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Redistricting challengers submit own map, dividing only six counties

The four Idaho counties that are suing to challenge Idaho's new legislative redistricting plan - which include Kootenai County - have drawn up and submitted to the Idaho Supreme Court their own version of a new legislative district plan, dividing just six counties, vs. the 11 divided by L-87, the plan developed by Idaho's bipartisan redistricting commission. Led by Twin Falls County Prosecutor Grant Loebs, the group maintains that cities aren't “communities of interest,” and legislative districts should instead be drawn solely according to county lines and economic ties.

“Cities change constantly, they grow and they expand,” Loebs said, “whereas county borders are fixed and never change. So that's part of the problem with saying that cities are a community of interest.” He argues in the petition that L-87 violates the law by pairing, for example, portions of Twin Falls and Owyhee counties with Elmore County, when Twin Falls and Owyhee have “significant irrigation issues” that Elmore residents don't share. “The voice of the residents is diluted in the legislature by being combined with Elmore County, which could create very serious water issues in the future in those communities,” the petition argues.

The Idaho Supreme Court is reviewing the petition, and likely will set a briefing schedule today and determine which parties should submit legal briefs. However, with the timelines for such cases, oral arguments aren't likely until as late as January; click below for more on this from my Sunday column.


Sunday, Nov. 20 ~ The Spokesman-Review

Eye on Boise: 4 counties in lawsuit offer own district map

By Betsy Z. Russell

    BOISE - The four Idaho counties that are suing to challenge Idaho's new legislative redistricting plan - which include Kootenai County - have drawn up and submitted to the Idaho Supreme Court their own version of a new legislative district plan, dividing just six counties.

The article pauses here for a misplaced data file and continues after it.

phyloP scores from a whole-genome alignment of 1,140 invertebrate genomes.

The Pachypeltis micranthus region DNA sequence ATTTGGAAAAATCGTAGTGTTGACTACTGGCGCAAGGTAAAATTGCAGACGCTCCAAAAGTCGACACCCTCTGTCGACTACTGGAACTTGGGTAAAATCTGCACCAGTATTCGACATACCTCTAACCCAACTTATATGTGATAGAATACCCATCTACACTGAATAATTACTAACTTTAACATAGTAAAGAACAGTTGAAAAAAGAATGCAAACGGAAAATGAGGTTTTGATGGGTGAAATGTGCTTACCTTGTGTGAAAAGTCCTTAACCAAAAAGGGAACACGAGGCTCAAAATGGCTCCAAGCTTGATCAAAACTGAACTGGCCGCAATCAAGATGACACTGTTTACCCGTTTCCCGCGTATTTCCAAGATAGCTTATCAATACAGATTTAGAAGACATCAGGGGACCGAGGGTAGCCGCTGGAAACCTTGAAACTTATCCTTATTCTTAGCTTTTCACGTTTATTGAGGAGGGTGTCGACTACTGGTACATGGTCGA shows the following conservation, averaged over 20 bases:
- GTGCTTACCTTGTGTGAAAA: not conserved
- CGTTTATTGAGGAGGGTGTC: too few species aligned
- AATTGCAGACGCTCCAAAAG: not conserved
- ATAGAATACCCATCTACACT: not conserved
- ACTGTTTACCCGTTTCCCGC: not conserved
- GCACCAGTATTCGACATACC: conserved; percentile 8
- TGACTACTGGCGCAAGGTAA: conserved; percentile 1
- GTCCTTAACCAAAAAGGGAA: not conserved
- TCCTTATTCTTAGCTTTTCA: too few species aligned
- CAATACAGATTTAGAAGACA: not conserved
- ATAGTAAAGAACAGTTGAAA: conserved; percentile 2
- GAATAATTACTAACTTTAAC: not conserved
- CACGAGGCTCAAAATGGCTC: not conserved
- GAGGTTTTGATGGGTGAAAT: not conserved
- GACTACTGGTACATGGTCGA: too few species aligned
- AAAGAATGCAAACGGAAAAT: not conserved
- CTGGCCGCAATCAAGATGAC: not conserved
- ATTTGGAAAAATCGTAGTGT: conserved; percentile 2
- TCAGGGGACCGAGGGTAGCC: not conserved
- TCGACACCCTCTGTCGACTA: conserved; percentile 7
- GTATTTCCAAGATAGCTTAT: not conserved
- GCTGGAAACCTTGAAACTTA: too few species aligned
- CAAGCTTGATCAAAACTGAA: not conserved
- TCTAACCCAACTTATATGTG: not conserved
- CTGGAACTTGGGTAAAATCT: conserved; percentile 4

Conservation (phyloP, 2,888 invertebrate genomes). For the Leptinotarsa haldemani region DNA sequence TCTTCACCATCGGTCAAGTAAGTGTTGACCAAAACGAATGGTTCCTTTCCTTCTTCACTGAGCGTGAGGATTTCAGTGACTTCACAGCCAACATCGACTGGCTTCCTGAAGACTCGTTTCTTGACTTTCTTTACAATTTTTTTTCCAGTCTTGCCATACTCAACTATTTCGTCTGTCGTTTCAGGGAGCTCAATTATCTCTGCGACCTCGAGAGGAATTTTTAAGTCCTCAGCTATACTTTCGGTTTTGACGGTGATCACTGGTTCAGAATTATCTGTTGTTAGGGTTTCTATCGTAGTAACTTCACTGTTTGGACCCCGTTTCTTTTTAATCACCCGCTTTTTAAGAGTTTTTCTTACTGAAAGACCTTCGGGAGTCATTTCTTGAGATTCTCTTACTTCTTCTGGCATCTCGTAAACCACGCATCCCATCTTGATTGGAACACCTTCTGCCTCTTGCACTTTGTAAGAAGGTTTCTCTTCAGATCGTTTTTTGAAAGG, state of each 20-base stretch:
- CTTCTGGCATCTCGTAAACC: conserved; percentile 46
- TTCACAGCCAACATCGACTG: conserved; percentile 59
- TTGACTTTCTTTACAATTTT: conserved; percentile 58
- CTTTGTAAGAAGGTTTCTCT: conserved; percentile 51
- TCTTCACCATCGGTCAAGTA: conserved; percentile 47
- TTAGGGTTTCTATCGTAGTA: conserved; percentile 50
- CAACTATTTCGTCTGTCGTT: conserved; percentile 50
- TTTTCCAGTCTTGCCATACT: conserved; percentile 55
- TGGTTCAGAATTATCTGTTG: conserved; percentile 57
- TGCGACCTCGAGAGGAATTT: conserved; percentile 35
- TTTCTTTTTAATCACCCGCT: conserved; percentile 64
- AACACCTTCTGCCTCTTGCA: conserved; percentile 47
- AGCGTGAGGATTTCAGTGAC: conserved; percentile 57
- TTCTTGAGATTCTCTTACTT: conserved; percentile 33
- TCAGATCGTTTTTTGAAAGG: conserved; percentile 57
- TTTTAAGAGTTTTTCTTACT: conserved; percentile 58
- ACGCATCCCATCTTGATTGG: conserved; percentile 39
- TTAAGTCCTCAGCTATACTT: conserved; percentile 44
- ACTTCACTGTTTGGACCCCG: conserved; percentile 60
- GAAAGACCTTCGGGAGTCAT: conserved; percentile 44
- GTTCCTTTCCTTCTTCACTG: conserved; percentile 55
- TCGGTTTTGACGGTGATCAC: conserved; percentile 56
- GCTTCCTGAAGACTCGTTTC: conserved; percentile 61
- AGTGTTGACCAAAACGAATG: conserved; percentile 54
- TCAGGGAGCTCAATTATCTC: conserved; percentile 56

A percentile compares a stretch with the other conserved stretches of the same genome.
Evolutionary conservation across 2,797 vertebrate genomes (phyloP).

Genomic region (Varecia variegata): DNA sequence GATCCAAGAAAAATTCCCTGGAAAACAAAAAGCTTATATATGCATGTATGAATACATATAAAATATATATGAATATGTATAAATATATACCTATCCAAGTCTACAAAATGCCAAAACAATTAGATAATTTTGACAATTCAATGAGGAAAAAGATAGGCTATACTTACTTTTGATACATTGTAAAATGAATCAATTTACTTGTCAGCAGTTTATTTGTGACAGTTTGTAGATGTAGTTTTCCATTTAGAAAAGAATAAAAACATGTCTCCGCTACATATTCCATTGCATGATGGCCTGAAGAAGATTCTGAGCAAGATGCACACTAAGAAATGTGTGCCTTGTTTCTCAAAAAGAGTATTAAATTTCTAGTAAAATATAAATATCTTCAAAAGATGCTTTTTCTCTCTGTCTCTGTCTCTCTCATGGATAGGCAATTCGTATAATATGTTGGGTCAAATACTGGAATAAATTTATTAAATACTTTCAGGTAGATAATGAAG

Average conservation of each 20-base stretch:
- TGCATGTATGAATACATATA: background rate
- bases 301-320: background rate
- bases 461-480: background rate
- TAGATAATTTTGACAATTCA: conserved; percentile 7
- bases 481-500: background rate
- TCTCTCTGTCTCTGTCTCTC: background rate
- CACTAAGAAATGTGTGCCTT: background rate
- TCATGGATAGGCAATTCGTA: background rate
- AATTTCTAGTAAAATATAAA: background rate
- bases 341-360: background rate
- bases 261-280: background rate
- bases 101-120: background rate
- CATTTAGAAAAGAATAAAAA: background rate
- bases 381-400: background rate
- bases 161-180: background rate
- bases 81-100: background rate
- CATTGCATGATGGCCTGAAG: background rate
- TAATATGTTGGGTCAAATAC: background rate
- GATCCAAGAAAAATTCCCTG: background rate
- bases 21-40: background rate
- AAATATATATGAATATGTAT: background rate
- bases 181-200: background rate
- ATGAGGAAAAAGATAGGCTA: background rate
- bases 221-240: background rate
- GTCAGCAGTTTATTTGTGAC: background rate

Led by Twin Falls County Prosecutor Grant Loebs, the group maintains that L-87, the plan that was adopted, impermissibly splits 11 counties. “Plan L87 disenfranchises these counties' citizens by gerrymandering these districts to eliminate the impact of the county electorate,” the petition to the Idaho Supreme Court declares.
    Not mentioned in the petition: That Idaho's bipartisan citizen redistricting commission drew its plan in part to keep cities together in legislative districts. Loebs said the Constitution doesn't mention cities. State law does, however, say, “to the maximum extent possible, districts shall preserve traditional neighborhoods and local communities of interest.”
    Loebs argues in the petition that L-87 violates that law by pairing, for example, portions of Twin Falls and Owyhee counties with Elmore County, when Twin Falls and Owyhee have “significant irrigation issues” that Elmore residents don't share. “The voice of the residents is diluted in the legislature by being combined with Elmore County, which could create very serious water issues in the future in those communities,” the petition argues.
    “Cities change constantly, they grow and they expand,” Loebs said, “whereas county borders are fixed and never change. So that's part of the problem with saying that cities are a community of interest.”
    The petition also argues that there's “no direct economic connection” between the 5,000 residents of Kootenai County who land in the new District 7 in  Plan L-87, along with all of Shoshone, Clearwater and Idaho counties.
    The new plan proposed in the legal challenge would have a population deviation between districts of 9 percent, compared 9.92 percent for Plan L-87. It would pair part of southern Bonner County with all of Shoshone, Clearwater and Idaho counties in a new District 3. It proposes no other county splits in North Idaho.
    The Idaho Supreme Court is reviewing the petition, and likely will set a briefing schedule and determine which parties should submit legal briefs on Monday. However, with the timelines for such cases, oral arguments aren't likely until as late as January.
    Idaho's next election - for which new legislative districts will be in effect - is its May 15, 2012 primary, with the filing period for candidates opening in March.
  


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Betsy Z. Russell covers Idaho news from The Spokesman-Review's bureau in Boise.

Named best state-based political blog in Idaho for 2013 by The Fix

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